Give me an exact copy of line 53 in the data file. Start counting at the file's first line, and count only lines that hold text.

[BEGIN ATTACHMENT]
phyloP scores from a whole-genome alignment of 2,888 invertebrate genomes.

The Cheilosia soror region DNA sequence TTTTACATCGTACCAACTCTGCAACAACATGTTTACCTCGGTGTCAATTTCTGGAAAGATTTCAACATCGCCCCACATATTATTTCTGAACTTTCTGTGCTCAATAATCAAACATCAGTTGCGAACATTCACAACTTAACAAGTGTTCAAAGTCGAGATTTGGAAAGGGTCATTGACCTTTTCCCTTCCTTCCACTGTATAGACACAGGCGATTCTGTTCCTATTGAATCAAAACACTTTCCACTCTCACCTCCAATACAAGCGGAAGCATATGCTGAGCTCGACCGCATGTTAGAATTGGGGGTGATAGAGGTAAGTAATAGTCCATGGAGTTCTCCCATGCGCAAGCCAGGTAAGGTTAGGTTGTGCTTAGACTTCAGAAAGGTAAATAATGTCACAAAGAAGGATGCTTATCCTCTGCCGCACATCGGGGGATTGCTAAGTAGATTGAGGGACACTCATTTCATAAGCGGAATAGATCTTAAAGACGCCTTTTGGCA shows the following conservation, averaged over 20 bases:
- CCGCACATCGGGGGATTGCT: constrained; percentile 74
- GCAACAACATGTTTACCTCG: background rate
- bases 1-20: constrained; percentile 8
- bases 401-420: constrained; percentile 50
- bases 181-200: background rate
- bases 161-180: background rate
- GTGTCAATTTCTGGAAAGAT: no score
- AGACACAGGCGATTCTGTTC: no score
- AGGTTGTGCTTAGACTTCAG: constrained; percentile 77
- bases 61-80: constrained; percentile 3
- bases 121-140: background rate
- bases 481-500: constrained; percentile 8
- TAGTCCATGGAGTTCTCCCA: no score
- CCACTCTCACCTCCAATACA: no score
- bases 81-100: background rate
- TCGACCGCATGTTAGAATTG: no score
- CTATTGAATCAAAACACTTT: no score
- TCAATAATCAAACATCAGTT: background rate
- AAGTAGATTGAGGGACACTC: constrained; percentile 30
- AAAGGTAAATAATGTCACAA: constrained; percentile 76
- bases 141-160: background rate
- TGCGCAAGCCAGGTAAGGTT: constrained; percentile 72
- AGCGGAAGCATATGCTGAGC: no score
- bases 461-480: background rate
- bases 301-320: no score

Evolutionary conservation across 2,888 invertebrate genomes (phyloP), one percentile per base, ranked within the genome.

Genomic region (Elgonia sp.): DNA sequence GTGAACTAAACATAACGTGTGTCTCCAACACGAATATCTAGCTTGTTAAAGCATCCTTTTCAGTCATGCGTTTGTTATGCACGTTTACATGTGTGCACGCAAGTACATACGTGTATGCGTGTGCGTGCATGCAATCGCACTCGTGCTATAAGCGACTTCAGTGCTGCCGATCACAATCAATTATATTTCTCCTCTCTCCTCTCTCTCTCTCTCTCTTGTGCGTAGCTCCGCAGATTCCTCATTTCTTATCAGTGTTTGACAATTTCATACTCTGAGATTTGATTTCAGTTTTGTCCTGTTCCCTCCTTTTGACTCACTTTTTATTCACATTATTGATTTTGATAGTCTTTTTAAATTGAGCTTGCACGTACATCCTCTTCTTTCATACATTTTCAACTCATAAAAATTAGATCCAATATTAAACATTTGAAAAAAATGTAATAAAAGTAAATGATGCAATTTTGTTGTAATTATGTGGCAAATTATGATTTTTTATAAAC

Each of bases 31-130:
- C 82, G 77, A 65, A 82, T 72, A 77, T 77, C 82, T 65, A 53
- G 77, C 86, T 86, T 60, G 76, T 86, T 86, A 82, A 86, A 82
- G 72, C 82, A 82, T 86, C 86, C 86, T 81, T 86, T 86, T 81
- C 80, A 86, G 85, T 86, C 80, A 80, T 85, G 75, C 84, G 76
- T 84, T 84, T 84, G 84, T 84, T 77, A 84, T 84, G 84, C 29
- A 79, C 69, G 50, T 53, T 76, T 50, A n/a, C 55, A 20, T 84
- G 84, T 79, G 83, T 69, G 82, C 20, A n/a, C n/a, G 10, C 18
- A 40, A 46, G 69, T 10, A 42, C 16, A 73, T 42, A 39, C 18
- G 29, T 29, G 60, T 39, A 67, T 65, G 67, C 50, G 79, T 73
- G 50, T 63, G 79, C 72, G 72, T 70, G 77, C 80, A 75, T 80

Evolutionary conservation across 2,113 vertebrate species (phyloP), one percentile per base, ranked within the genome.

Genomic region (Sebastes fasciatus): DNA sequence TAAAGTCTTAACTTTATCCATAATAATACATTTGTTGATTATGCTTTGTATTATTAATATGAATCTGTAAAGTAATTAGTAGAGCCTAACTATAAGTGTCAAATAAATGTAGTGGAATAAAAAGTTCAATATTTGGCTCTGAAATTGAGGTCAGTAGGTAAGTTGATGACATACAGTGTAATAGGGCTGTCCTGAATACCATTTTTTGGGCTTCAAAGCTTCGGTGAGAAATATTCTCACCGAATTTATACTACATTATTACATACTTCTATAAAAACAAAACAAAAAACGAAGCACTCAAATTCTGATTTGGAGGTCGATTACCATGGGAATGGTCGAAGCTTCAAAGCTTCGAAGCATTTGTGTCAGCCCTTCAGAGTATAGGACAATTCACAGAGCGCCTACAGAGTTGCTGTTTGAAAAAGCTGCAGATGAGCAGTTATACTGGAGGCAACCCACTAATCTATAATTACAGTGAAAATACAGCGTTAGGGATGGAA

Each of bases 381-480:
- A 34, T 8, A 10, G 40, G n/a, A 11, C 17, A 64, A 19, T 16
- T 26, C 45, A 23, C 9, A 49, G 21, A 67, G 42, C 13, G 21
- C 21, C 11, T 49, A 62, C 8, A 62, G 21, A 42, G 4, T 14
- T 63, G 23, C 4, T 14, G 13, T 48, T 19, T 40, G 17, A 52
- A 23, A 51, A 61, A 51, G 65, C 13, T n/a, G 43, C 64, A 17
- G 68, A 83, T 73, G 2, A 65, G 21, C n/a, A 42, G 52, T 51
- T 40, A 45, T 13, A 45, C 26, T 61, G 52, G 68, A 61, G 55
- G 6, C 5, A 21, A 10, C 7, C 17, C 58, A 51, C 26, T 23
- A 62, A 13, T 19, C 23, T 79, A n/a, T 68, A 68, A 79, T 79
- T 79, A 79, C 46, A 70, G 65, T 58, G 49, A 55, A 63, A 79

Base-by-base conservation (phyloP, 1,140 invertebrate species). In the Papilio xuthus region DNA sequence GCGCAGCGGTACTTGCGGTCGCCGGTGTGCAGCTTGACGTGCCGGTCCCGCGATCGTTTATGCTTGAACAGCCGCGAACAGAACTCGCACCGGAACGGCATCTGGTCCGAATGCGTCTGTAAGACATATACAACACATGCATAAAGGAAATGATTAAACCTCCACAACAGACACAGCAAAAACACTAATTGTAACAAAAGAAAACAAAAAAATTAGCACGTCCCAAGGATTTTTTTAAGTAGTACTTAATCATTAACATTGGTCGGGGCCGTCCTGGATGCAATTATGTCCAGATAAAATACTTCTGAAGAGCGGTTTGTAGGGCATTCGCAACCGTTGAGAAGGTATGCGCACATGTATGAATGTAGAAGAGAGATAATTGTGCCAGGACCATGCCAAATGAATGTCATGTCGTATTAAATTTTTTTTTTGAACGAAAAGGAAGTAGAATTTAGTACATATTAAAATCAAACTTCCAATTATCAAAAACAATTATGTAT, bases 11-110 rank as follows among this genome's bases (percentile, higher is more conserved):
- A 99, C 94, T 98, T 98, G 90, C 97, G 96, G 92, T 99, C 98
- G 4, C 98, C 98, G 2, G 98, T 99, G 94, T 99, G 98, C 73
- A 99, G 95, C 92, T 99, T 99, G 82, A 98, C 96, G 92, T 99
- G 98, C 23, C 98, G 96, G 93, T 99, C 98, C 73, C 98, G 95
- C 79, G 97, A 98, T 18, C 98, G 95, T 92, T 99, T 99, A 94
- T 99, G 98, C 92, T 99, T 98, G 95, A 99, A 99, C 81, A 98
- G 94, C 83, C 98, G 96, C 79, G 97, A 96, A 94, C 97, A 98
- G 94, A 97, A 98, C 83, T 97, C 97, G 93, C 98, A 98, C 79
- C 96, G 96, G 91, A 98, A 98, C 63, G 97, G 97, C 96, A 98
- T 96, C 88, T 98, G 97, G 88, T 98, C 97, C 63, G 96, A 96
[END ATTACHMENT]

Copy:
- T 79, A 79, C 46, A 70, G 65, T 58, G 49, A 55, A 63, A 79